Vashon Tea Shop

Recent Tasting Notes

70

Leaves were from the bottom of the can, but the tea normally has pretty, yellow tips. It has a beautiful, slightly smoked odor.

45s @ 208F/97C
The liquor is a deep red-brown color. Not quite as dark or ruby as pu-erh, but almost. Smell nearly the same as the dry leaves, but nuttier. The flavor is astringent, but not bitter, like slightly tangy nuts. Really delightful, toasty black tea. I could drink this all day, but not for the price of a premium tea.

Preparation
205 °F / 96 °C 0 min, 45 sec

Login or sign up to leave a comment.

Small, semi-beaded oolong. The dry leaves have a somewhat vegetal, slightly bitter aroma. They’re a pretty mix of light and dark greens.

Steeping #1 (1m @ 175F/79C)
The liquor is a very light hay-ish green, with a grassy, vegetal odor. (I don’t particularly care for it.) It’s a very classic tieguanyin flavor that seems to linger in the bridge of the nose.

Steeping #2 (45s @ 175F/79C)
Brighter yellow than before- the grassy is gone from the smell and it is now very much just vegetal with a new and very, very faint touch of floral.
The flavor is quite vegetal and somewhat more floral than many tieguanyins, but very strong on the vegetal.

Steeping #3 (45s @ 175F/79C)
Much greener liquor than before. The smell is more floral and less vegetal, now. I enjoy this steeping the most, as the planty flavor has backed off some, and it’s intriguingly sweet and floral. The leaves are about as open as they’ll get, and the flavor is barely there, so no #4.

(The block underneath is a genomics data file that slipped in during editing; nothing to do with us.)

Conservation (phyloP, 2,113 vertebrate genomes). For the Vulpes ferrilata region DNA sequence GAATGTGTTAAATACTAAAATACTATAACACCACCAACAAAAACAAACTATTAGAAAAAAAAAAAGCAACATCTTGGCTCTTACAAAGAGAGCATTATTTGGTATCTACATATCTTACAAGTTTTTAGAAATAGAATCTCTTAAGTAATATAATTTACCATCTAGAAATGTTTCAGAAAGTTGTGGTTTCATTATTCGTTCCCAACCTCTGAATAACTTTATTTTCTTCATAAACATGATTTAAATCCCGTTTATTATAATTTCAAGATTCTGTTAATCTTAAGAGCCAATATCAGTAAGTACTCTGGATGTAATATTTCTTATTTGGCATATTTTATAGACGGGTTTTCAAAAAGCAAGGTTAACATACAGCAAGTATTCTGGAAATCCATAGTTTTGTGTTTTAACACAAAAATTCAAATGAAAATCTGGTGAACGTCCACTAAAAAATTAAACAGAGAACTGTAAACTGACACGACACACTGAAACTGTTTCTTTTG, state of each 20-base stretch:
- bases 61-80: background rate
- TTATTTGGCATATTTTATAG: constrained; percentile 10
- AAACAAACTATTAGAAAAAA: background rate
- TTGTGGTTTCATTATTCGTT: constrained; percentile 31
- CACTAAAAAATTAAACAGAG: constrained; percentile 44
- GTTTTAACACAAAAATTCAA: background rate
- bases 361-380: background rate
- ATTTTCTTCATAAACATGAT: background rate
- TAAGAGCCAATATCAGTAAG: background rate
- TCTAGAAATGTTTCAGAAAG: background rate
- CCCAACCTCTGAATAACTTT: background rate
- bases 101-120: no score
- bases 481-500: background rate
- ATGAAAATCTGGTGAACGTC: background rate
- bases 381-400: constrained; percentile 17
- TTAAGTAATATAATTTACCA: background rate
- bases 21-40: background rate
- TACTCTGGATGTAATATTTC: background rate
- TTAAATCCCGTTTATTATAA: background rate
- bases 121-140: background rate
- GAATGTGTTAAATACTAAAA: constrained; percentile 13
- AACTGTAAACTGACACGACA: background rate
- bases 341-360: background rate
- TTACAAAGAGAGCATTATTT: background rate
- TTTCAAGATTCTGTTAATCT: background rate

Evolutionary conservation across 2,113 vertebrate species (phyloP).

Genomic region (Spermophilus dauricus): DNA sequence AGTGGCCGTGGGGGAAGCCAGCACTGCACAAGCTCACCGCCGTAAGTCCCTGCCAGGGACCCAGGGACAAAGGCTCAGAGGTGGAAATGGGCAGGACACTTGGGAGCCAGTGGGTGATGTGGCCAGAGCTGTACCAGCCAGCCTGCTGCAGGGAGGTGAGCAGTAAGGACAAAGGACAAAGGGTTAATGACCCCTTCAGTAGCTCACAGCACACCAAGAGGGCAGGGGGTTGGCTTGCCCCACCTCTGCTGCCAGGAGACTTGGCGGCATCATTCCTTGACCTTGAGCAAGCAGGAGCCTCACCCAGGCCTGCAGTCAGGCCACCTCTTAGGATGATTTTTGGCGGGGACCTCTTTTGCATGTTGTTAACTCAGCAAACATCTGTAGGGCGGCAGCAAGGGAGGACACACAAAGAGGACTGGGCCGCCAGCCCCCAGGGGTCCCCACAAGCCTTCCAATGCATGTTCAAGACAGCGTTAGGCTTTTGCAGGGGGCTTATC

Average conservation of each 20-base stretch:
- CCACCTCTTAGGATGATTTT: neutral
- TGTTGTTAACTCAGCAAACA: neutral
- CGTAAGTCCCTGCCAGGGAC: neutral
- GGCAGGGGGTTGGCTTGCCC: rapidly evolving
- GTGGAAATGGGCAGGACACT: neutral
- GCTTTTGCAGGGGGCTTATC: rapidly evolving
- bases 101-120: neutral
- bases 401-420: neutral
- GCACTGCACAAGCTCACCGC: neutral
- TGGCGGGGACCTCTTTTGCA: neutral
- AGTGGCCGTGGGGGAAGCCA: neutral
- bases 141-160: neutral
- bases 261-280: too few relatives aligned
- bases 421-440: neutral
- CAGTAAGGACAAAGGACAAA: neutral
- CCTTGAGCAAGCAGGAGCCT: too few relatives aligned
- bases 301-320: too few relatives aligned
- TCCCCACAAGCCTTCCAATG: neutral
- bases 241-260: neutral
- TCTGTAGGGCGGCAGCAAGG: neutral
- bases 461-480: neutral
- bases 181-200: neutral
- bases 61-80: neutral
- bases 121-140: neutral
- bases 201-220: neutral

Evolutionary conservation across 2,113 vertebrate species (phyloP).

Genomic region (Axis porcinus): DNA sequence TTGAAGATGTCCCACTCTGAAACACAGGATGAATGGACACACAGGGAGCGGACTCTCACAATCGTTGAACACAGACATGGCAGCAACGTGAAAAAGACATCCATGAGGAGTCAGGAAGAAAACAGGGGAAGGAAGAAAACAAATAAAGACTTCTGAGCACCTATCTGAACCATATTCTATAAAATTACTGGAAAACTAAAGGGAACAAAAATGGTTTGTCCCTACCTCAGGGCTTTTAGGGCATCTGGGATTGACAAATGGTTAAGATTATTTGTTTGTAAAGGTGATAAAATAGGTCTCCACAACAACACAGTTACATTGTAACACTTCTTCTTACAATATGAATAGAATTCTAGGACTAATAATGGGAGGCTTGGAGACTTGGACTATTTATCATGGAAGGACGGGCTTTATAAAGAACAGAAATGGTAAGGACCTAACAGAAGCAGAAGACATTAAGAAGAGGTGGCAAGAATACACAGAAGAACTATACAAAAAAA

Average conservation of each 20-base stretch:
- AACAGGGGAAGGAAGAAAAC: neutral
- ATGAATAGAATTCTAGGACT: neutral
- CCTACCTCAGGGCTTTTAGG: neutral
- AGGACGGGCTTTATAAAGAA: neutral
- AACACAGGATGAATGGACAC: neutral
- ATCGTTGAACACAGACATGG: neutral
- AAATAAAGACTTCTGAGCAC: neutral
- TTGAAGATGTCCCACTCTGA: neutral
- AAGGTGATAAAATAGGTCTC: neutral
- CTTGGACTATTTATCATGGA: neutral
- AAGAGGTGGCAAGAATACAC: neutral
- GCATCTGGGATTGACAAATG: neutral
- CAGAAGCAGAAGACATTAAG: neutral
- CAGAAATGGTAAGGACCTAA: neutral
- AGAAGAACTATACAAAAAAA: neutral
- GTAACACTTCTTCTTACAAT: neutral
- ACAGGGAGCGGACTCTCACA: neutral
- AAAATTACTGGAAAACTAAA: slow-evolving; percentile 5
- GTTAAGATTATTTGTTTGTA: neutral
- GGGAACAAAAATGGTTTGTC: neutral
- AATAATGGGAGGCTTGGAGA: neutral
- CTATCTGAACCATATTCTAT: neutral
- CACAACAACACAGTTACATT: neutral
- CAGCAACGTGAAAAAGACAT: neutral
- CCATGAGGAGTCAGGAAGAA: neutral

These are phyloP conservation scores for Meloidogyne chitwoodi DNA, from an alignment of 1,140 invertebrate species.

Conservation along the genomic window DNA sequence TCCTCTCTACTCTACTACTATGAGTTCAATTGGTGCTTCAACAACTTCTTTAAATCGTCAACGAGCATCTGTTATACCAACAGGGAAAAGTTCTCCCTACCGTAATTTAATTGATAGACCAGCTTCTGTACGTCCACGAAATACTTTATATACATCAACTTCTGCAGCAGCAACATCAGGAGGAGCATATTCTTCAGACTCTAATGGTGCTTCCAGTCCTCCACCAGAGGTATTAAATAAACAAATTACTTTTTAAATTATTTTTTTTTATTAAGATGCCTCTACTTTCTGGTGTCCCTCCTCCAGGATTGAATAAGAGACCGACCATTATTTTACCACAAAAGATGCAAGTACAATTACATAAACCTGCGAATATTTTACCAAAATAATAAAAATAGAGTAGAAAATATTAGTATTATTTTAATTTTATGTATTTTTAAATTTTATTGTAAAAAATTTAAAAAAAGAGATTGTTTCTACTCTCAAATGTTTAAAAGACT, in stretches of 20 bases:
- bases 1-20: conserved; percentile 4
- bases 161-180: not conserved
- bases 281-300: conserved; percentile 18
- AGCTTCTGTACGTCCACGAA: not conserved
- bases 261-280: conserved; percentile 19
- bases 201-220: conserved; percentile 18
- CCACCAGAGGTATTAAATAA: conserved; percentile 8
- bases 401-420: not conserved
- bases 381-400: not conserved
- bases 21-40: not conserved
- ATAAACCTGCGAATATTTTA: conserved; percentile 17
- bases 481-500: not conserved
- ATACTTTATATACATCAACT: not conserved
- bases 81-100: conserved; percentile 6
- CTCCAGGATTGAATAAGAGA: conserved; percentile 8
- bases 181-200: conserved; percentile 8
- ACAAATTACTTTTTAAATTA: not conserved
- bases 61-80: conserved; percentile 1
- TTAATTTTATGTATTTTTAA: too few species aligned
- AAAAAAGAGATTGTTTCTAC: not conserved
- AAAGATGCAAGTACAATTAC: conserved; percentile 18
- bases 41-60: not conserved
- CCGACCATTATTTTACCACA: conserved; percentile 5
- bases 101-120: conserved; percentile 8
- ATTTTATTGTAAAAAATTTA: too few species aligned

Preparation
175 °F / 79 °C 0 min, 45 sec

Login or sign up to leave a comment.

62

The smell of the dry tea is very strong and interesting, like a black tea. Somewhat like keemun, but with no smoky or roasty aspect. The leaves are beautiful, long and twisted with lots of white tips. Same color profile as Bai Hao, but with less rich brown.

Steeping #1 (45s @ 175F/79C)
Toasty golden brown liquor. Smells like a rock oolong. Very nutty and pleasant. Somewhat two-dimensional in flavor, and not very lingering, but very drinkable and nice.

Steeping #2 (45s @ 175F/79C)
Darker golden brown liquor, like chestnut wood. The aroma is almost sweet, and less nutty.

The flavor is uncannily like roasted nuts. No smokiness, but there is also an enjoyable and slight astringency and some sweetness, which is interesting. The very first moment of the sip is strongest, with a very slight and toasty aftertaste. I’m not going to invest in a third steeping, but it’s a nice tea.

Preparation
175 °F / 79 °C 0 min, 45 sec

Login or sign up to leave a comment.

73

This is a very small beaded oolong
Aroma of dry tea is at once floral, vegetal, and slightly bitter, but many good oolongs smell that way. It’s sort of a refreshing smell.

Steeping #1 (45s @ 175F/79C)
Greenish gold color, surprisingly faint floral odor.
Pleasant, light floral tastes with a hint of astringency, but one inherent to the tea and not from heat or time. Very faint- this probably wanted to be steeped a little longer.

Steeping #2 (45s @ 175F/79C)
The leaves are awake, but still rather tightly curled.
The color is a cheerful, fruity light green.
The flavor is really blossoming now. The astringency is barely perceptible and it is delightfully floral.
There is a clear possibility of a rich, heady floral-ness with some time/temperature tinkering. Really wonderful. It’s rather close to the flavor of San Lin Xi, my favorite, but without the strong impression of gardenias. I’m hoping for something even better from steeping #3.